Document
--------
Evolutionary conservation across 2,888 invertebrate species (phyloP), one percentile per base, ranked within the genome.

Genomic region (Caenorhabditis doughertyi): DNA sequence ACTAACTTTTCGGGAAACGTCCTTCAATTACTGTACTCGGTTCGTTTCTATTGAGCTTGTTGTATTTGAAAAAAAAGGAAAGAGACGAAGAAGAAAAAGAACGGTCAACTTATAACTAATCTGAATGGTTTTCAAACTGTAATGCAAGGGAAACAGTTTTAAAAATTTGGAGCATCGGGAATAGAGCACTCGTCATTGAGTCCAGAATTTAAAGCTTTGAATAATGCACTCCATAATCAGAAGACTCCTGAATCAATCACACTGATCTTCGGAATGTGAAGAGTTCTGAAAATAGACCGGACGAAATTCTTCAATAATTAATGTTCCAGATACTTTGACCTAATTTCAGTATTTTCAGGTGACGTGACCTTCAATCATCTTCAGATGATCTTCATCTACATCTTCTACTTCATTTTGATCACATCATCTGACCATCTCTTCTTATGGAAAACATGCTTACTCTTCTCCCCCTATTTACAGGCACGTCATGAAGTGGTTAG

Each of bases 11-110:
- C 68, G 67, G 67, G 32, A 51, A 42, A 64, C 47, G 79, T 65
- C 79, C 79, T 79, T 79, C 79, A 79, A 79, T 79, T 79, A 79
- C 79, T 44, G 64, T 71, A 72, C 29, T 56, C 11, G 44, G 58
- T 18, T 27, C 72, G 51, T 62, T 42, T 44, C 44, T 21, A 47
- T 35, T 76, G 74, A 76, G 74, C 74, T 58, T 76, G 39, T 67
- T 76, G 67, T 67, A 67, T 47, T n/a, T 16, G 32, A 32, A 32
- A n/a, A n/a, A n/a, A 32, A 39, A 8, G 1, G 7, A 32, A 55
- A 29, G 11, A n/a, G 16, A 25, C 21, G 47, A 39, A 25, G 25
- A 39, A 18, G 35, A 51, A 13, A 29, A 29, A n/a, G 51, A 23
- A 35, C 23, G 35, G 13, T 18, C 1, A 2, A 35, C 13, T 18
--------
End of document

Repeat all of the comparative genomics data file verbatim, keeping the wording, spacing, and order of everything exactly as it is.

Evolutionary conservation across 2,888 invertebrate species (phyloP), one percentile per base, ranked within the genome.

Genomic region (Caenorhabditis doughertyi): DNA sequence ACTAACTTTTCGGGAAACGTCCTTCAATTACTGTACTCGGTTCGTTTCTATTGAGCTTGTTGTATTTGAAAAAAAAGGAAAGAGACGAAGAAGAAAAAGAACGGTCAACTTATAACTAATCTGAATGGTTTTCAAACTGTAATGCAAGGGAAACAGTTTTAAAAATTTGGAGCATCGGGAATAGAGCACTCGTCATTGAGTCCAGAATTTAAAGCTTTGAATAATGCACTCCATAATCAGAAGACTCCTGAATCAATCACACTGATCTTCGGAATGTGAAGAGTTCTGAAAATAGACCGGACGAAATTCTTCAATAATTAATGTTCCAGATACTTTGACCTAATTTCAGTATTTTCAGGTGACGTGACCTTCAATCATCTTCAGATGATCTTCATCTACATCTTCTACTTCATTTTGATCACATCATCTGACCATCTCTTCTTATGGAAAACATGCTTACTCTTCTCCCCCTATTTACAGGCACGTCATGAAGTGGTTAG

Each of bases 11-110:
- C 68, G 67, G 67, G 32, A 51, A 42, A 64, C 47, G 79, T 65
- C 79, C 79, T 79, T 79, C 79, A 79, A 79, T 79, T 79, A 79
- C 79, T 44, G 64, T 71, A 72, C 29, T 56, C 11, G 44, G 58
- T 18, T 27, C 72, G 51, T 62, T 42, T 44, C 44, T 21, A 47
- T 35, T 76, G 74, A 76, G 74, C 74, T 58, T 76, G 39, T 67
- T 76, G 67, T 67, A 67, T 47, T n/a, T 16, G 32, A 32, A 32
- A n/a, A n/a, A n/a, A 32, A 39, A 8, G 1, G 7, A 32, A 55
- A 29, G 11, A n/a, G 16, A 25, C 21, G 47, A 39, A 25, G 25
- A 39, A 18, G 35, A 51, A 13, A 29, A 29, A n/a, G 51, A 23
- A 35, C 23, G 35, G 13, T 18, C 1, A 2, A 35, C 13, T 18